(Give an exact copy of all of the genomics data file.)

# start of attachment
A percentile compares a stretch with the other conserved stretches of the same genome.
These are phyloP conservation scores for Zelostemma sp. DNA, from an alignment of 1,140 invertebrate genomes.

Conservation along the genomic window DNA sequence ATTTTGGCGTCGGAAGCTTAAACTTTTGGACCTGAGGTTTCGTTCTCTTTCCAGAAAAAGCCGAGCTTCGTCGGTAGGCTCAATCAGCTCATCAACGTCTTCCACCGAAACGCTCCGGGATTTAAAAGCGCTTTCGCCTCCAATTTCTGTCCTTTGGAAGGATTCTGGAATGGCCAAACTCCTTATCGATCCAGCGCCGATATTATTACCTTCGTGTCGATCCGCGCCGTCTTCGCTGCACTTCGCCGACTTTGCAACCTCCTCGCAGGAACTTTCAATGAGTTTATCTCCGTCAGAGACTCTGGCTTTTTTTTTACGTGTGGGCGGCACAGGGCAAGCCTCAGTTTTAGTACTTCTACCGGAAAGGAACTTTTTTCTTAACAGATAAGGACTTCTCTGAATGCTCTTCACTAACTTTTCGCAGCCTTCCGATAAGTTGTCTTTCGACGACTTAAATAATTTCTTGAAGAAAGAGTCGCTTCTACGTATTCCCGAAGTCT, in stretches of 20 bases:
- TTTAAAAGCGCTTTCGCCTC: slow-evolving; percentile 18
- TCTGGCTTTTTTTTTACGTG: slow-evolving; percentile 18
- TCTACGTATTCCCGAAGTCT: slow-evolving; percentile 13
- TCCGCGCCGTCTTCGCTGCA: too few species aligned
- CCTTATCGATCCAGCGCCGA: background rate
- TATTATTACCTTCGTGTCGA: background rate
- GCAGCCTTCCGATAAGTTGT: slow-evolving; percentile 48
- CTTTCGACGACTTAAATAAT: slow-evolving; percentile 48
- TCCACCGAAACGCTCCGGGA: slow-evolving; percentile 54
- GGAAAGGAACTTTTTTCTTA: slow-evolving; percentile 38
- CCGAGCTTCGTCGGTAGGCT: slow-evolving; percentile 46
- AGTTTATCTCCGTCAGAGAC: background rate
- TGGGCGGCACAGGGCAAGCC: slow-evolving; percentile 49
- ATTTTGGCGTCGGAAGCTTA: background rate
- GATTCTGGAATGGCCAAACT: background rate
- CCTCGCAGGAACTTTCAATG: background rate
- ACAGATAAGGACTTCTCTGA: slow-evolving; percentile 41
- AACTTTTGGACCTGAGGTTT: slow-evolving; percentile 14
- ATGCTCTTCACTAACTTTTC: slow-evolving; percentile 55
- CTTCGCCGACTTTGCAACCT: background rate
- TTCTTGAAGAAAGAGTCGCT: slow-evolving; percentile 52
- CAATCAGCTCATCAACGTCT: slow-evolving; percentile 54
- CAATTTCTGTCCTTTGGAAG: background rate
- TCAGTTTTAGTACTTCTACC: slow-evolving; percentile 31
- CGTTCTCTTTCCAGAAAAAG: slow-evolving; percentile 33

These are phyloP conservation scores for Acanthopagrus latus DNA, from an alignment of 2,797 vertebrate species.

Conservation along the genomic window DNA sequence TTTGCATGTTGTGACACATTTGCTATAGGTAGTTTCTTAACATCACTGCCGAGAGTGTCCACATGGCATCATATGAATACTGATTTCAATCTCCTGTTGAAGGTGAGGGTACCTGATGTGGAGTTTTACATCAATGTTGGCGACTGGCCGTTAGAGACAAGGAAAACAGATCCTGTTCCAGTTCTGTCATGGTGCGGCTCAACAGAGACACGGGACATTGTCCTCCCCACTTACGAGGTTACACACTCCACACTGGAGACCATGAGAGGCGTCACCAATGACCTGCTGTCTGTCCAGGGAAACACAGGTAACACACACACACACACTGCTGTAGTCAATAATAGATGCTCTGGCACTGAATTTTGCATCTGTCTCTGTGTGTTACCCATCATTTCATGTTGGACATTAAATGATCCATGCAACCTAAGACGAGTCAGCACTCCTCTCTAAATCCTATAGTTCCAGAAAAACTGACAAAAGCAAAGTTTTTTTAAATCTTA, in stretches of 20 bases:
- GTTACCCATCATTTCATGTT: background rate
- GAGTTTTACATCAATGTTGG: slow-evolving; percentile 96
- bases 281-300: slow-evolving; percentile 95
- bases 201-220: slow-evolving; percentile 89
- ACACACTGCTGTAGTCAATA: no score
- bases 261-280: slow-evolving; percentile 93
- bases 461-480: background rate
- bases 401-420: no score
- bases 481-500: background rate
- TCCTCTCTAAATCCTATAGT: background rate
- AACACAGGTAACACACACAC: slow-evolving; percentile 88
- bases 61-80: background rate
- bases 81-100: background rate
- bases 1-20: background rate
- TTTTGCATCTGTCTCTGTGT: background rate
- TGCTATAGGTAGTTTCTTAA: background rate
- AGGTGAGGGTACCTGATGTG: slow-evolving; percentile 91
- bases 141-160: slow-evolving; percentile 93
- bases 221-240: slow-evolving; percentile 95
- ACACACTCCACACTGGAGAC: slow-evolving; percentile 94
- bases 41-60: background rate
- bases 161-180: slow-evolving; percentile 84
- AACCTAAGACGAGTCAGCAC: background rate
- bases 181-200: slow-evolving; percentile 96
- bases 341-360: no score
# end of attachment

A percentile compares a stretch with the other conserved stretches of the same genome.
These are phyloP conservation scores for Zelostemma sp. DNA, from an alignment of 1,140 invertebrate genomes.

Conservation along the genomic window DNA sequence ATTTTGGCGTCGGAAGCTTAAACTTTTGGACCTGAGGTTTCGTTCTCTTTCCAGAAAAAGCCGAGCTTCGTCGGTAGGCTCAATCAGCTCATCAACGTCTTCCACCGAAACGCTCCGGGATTTAAAAGCGCTTTCGCCTCCAATTTCTGTCCTTTGGAAGGATTCTGGAATGGCCAAACTCCTTATCGATCCAGCGCCGATATTATTACCTTCGTGTCGATCCGCGCCGTCTTCGCTGCACTTCGCCGACTTTGCAACCTCCTCGCAGGAACTTTCAATGAGTTTATCTCCGTCAGAGACTCTGGCTTTTTTTTTACGTGTGGGCGGCACAGGGCAAGCCTCAGTTTTAGTACTTCTACCGGAAAGGAACTTTTTTCTTAACAGATAAGGACTTCTCTGAATGCTCTTCACTAACTTTTCGCAGCCTTCCGATAAGTTGTCTTTCGACGACTTAAATAATTTCTTGAAGAAAGAGTCGCTTCTACGTATTCCCGAAGTCT, in stretches of 20 bases:
- TTTAAAAGCGCTTTCGCCTC: slow-evolving; percentile 18
- TCTGGCTTTTTTTTTACGTG: slow-evolving; percentile 18
- TCTACGTATTCCCGAAGTCT: slow-evolving; percentile 13
- TCCGCGCCGTCTTCGCTGCA: too few species aligned
- CCTTATCGATCCAGCGCCGA: background rate
- TATTATTACCTTCGTGTCGA: background rate
- GCAGCCTTCCGATAAGTTGT: slow-evolving; percentile 48
- CTTTCGACGACTTAAATAAT: slow-evolving; percentile 48
- TCCACCGAAACGCTCCGGGA: slow-evolving; percentile 54
- GGAAAGGAACTTTTTTCTTA: slow-evolving; percentile 38
- CCGAGCTTCGTCGGTAGGCT: slow-evolving; percentile 46
- AGTTTATCTCCGTCAGAGAC: background rate
- TGGGCGGCACAGGGCAAGCC: slow-evolving; percentile 49
- ATTTTGGCGTCGGAAGCTTA: background rate
- GATTCTGGAATGGCCAAACT: background rate
- CCTCGCAGGAACTTTCAATG: background rate
- ACAGATAAGGACTTCTCTGA: slow-evolving; percentile 41
- AACTTTTGGACCTGAGGTTT: slow-evolving; percentile 14
- ATGCTCTTCACTAACTTTTC: slow-evolving; percentile 55
- CTTCGCCGACTTTGCAACCT: background rate
- TTCTTGAAGAAAGAGTCGCT: slow-evolving; percentile 52
- CAATCAGCTCATCAACGTCT: slow-evolving; percentile 54
- CAATTTCTGTCCTTTGGAAG: background rate
- TCAGTTTTAGTACTTCTACC: slow-evolving; percentile 31
- CGTTCTCTTTCCAGAAAAAG: slow-evolving; percentile 33

These are phyloP conservation scores for Acanthopagrus latus DNA, from an alignment of 2,797 vertebrate species.

Conservation along the genomic window DNA sequence TTTGCATGTTGTGACACATTTGCTATAGGTAGTTTCTTAACATCACTGCCGAGAGTGTCCACATGGCATCATATGAATACTGATTTCAATCTCCTGTTGAAGGTGAGGGTACCTGATGTGGAGTTTTACATCAATGTTGGCGACTGGCCGTTAGAGACAAGGAAAACAGATCCTGTTCCAGTTCTGTCATGGTGCGGCTCAACAGAGACACGGGACATTGTCCTCCCCACTTACGAGGTTACACACTCCACACTGGAGACCATGAGAGGCGTCACCAATGACCTGCTGTCTGTCCAGGGAAACACAGGTAACACACACACACACACTGCTGTAGTCAATAATAGATGCTCTGGCACTGAATTTTGCATCTGTCTCTGTGTGTTACCCATCATTTCATGTTGGACATTAAATGATCCATGCAACCTAAGACGAGTCAGCACTCCTCTCTAAATCCTATAGTTCCAGAAAAACTGACAAAAGCAAAGTTTTTTTAAATCTTA, in stretches of 20 bases:
- GTTACCCATCATTTCATGTT: background rate
- GAGTTTTACATCAATGTTGG: slow-evolving; percentile 96
- bases 281-300: slow-evolving; percentile 95
- bases 201-220: slow-evolving; percentile 89
- ACACACTGCTGTAGTCAATA: no score
- bases 261-280: slow-evolving; percentile 93
- bases 461-480: background rate
- bases 401-420: no score
- bases 481-500: background rate
- TCCTCTCTAAATCCTATAGT: background rate
- AACACAGGTAACACACACAC: slow-evolving; percentile 88
- bases 61-80: background rate
- bases 81-100: background rate
- bases 1-20: background rate
- TTTTGCATCTGTCTCTGTGT: background rate
- TGCTATAGGTAGTTTCTTAA: background rate
- AGGTGAGGGTACCTGATGTG: slow-evolving; percentile 91
- bases 141-160: slow-evolving; percentile 93
- bases 221-240: slow-evolving; percentile 95
- ACACACTCCACACTGGAGAC: slow-evolving; percentile 94
- bases 41-60: background rate
- bases 161-180: slow-evolving; percentile 84
- AACCTAAGACGAGTCAGCAC: background rate
- bases 181-200: slow-evolving; percentile 96
- bases 341-360: no score